Please use this identifier to cite or link to this item: https://apo.ansto.gov.au/dspace/handle/10238/10014
Title: Superconductivity and cobalt oxidation state in metastable NaxCoO2−δ∙yH2O(x≈1∕3;y≈4x)
Authors: Barnes, PW
Avdeev, M
Jorgensen, JD
Hinks, DG
Claus, H
Short, S
Keywords: Superconductors
Neutron diffraction
Phase transformations
Oxidation
Cobalt
Metastable states
Sodium
Issue Date: 18-Oct-2005
Publisher: American Physical Society
Citation: Barnes, P. W., Avdeev, M., Jorgensen, J. D., Hinks, D. G., Claus, H., & Short, S. (2005). Superconductivity and cobalt oxidation state in metastable NaxCoO2−δ∙yH2O(x≈1∕3;y≈4x). Physical Review B, 72(13), 134515. doi:10.1103/PhysRevB.72.134515
Abstract: We report the synthesis and superconducting properties of a metastable form of the known superconductor . We obtained this metastable cobaltate superconductor due to the unique way it was synthesized. Instead of using the conventional bromine-acetonitrile mixture for the -deintercalation reaction, we use an aqueous bromine solution. Using this method, we oxidize the sample to a point that the sodium cobaltate becomes unstable, leading to formation of other products if not controlled. This compound has the same structure as the reported superconductor, yet it exhibits a systematic variation of the superconducting transition temperature as a function of time. Immediately after synthesis, this compound is not a superconductor, even though it contains appropriate amounts of and . The samples become superconducting with low values after . continually increases until it reaches a maximum value (4.5 K) after about 260 h. Then drops drastically, becoming nonsuperconducting approximately 100 h later. Corresponding time-dependent neutron powder diffraction data shows that the changes in superconductivity exhibited by the metastable cobaltate correspond to slow formation of oxygen vacancies in the layers. In effect, the formation of these defects continually reduces the cobalt oxidation state causing the sample to evolve through its superconducting life cycle. Thus, the dome-shaped superconducting phase diagram is mapped as a function of cobalt oxidation state using a single sample. The width of this dome based on the formal oxidation state of cobalt is very narrow—approximately 0.1 valence units wide. Interestingly, the maximum in occurs when the cobalt oxidation state is near . Thus, we speculate that the maximum occurs near the charge ordered insulating state that correlates with the average cobalt oxidation state of. ©2020 American Physical Society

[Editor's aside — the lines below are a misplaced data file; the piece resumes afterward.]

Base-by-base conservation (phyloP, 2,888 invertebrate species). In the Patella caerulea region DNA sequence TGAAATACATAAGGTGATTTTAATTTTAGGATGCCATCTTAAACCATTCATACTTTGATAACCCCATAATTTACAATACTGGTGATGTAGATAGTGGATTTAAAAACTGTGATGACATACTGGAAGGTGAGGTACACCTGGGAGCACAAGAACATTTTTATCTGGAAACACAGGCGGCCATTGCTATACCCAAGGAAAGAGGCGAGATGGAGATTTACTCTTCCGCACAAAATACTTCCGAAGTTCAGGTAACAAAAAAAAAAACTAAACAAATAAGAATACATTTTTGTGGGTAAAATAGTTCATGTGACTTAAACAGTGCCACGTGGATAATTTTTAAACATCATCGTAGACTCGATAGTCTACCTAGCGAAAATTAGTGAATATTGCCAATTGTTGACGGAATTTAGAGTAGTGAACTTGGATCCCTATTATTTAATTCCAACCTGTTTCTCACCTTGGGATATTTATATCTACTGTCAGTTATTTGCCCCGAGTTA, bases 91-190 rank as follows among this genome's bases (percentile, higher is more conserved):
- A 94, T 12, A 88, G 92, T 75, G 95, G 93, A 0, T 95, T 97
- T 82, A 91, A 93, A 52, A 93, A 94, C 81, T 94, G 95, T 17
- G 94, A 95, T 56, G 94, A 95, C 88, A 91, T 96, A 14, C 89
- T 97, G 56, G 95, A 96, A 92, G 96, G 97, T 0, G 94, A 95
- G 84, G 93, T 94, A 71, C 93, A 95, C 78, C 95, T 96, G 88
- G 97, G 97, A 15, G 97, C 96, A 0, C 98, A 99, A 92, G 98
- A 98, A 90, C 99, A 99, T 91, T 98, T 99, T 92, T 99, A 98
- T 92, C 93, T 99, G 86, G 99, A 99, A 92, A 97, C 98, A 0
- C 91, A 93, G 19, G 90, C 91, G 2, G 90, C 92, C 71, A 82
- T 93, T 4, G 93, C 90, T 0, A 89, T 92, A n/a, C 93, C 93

URI: https://doi.org/10.1103/PhysRevB.72.134515
https://apo.ansto.gov.au/dspace/handle/10238/10014
ISSN: 2469-9969
Appears in Collections:Journal Articles

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